Someone on my LJ friends list is in favor of having a sort of compulsory public service instituted in the US.
As a rational anarchist1, I’m against that.
This is not to say I am against public service projects. Not in the least. What I do say is that they should be voluntary.
I challenge anyone in favor of compulsory public service: If you haven’t done so (and perhaps many of you have. Good for you if you do!), pick a public service project and donate ten hours a month of your time to it.
Volunteerism on a regular basis doesn’t happen as often as it could. There are a lot of reasons for this. Housewives used to be the big volunteer base in the US, and between high taxation and a higher perceived “minimum” standard of living2, the stay at home mom is a rare bird. (For good or for bad. Me? I prefer to support myself, but that’s a personal taste thing). Government services have increased to the point where we genuinely believe that it is the Government’s job to take care of social needs, and we seem willing to pay for charity to be a highly specialized profession. We have a mental blind spot about it.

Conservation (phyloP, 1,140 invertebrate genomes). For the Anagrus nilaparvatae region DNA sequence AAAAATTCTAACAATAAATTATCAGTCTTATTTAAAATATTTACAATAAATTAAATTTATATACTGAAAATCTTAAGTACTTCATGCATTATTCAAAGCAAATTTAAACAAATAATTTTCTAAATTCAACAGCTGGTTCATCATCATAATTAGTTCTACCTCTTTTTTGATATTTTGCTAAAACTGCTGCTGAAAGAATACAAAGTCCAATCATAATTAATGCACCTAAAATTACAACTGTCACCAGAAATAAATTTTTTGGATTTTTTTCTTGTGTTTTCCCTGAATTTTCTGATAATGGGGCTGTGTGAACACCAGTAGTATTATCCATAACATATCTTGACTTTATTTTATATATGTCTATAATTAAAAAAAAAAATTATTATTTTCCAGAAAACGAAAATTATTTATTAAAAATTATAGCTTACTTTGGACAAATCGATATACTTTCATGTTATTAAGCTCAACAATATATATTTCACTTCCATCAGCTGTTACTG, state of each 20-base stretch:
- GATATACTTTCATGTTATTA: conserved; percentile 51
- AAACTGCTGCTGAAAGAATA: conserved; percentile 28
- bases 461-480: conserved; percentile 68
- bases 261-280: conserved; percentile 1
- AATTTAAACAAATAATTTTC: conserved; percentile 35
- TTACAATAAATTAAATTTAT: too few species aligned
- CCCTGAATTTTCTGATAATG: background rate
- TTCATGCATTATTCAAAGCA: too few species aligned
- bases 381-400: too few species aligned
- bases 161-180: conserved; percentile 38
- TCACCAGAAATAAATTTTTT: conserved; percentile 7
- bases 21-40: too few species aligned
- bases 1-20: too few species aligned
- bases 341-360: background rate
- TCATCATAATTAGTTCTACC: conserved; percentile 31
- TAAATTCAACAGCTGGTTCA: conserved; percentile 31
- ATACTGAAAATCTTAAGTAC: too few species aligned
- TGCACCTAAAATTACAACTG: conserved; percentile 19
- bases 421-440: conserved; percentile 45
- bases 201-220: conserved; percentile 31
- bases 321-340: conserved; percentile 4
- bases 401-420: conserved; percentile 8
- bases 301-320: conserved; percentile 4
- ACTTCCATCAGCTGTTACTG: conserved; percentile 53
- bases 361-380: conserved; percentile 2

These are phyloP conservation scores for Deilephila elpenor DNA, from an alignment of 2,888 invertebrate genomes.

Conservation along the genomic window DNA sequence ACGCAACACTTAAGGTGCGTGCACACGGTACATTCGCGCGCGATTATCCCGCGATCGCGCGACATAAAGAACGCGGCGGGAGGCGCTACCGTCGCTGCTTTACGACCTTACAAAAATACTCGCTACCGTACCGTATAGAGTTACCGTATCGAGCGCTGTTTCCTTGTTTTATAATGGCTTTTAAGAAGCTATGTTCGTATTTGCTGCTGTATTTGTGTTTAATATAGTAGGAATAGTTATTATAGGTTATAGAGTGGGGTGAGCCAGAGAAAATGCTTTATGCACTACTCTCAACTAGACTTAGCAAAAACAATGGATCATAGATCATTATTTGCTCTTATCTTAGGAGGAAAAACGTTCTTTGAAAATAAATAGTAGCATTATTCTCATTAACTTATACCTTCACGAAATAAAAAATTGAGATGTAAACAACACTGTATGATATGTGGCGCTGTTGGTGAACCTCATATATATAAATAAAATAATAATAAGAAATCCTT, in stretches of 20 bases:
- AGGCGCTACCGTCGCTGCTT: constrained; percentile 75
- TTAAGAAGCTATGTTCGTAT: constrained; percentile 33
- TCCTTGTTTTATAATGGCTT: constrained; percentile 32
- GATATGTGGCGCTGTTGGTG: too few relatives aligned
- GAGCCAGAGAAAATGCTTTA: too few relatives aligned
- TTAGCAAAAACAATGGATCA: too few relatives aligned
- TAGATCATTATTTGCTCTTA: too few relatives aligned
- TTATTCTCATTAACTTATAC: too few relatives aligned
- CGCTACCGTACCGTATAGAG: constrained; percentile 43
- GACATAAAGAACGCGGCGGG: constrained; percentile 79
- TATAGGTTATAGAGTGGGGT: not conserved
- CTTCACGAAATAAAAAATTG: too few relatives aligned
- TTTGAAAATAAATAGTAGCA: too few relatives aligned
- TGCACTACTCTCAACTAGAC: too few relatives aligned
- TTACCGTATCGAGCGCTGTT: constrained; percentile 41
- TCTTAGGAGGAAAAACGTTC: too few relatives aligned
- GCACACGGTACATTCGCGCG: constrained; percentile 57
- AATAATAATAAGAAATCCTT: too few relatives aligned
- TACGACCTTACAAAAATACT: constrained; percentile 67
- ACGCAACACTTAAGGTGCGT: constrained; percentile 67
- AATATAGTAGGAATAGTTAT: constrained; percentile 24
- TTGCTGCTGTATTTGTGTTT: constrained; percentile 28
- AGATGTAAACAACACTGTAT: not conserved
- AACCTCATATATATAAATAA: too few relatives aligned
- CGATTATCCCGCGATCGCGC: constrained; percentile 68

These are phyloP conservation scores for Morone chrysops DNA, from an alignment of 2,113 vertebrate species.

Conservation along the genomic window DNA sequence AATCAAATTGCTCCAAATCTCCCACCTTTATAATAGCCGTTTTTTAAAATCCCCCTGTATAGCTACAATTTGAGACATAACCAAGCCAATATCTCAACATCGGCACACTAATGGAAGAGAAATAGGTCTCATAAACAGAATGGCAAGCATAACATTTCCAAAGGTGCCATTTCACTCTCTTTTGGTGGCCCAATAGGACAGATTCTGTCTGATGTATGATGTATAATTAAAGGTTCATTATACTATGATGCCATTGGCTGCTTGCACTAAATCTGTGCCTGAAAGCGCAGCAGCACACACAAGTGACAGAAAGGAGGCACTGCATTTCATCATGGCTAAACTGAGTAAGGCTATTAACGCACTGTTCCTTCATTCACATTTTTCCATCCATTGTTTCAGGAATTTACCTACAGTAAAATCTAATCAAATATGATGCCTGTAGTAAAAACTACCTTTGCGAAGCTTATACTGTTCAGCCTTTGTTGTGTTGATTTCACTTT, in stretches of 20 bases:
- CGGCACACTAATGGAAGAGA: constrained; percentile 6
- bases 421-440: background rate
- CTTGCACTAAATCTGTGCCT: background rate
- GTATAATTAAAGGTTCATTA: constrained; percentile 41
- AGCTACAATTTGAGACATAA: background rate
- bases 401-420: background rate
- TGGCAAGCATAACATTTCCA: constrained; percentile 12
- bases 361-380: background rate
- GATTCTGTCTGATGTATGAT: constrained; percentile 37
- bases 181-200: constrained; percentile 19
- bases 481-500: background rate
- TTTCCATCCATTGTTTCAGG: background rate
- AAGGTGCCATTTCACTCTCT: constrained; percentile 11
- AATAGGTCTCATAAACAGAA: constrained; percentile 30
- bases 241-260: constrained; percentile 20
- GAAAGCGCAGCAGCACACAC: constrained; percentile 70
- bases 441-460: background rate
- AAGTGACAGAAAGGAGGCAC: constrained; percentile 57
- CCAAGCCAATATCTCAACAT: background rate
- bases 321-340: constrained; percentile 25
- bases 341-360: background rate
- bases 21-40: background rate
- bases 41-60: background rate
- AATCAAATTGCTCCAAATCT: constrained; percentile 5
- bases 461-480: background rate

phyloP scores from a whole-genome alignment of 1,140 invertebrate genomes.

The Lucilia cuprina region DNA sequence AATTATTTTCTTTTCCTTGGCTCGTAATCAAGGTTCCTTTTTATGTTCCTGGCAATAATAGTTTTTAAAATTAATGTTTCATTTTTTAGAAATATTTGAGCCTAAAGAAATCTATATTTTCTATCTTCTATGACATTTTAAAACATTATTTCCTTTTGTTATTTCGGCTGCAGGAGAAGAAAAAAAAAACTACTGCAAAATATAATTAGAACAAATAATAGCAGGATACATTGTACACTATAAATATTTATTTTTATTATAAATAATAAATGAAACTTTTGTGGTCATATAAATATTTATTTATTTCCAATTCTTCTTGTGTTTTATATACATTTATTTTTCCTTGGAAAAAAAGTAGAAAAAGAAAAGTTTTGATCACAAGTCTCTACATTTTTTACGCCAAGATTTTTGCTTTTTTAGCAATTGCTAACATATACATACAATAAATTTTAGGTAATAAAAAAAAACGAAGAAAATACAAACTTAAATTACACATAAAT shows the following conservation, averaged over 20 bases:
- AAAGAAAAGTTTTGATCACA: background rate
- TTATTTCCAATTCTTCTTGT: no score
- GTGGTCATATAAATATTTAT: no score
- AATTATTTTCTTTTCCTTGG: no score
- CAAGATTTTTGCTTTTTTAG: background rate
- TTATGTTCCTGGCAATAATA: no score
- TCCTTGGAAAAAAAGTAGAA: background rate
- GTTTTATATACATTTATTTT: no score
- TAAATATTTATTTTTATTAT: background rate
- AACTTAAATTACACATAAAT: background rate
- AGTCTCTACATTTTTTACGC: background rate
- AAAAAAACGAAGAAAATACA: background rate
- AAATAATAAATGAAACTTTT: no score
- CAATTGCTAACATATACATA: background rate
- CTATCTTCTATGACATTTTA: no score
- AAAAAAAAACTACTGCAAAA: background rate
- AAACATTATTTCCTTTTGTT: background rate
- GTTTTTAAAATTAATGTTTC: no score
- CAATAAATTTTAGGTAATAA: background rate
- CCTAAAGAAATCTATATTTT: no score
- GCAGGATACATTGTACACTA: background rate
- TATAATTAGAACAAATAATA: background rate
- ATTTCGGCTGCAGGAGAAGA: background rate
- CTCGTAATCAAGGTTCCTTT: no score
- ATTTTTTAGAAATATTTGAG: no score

I’m not saying this as someone who spends a lot of her time volunteering. Maybe you count Polyfamilies as a community building volunteer type project. If so, I don’t do it any more, and that’s five years out of 37, ya know? And I don’t really count it. I’m neither proud nor ashamed of the fact I haven’t spent much time on community service, but I did want the facts straight.
I do think community service is a good and worthy thing. I just don’t think we should use our young adults as slave labor because we can’t be arsed to get off our butts ourselves! We’d be setting ourselves up for another fiasco like Social Security! I’m all for setting an example. You think community service is important? Go do it! Yes, many readers do. And good for you! Talk it up on your LJs, cause people should see a good example to follow.
1 “A rational anarchist believes that concepts such as ‘state’ and ‘society’ and ‘government’ have no existence save as physically exemplified in the acts of self-responsible individuals. He believes that it is impossible to shift blame, share blame, distribute blame . . . as blame, guilt, responsibility are matters taking place inside human beings singly and nowhere else. But being rational, he knows that not all individuals hold his evaluations, so he tries to live perfectly in an imperfect world . . . aware that his effort will be less than perfect yet undismayed by self-knowledge of self-failure.” — The Moon is a Harsh Mistress, Robert A. Heinlein
2 House size has increased threefold since the 1950s. — http://www.mitpressjournals.org/doi/a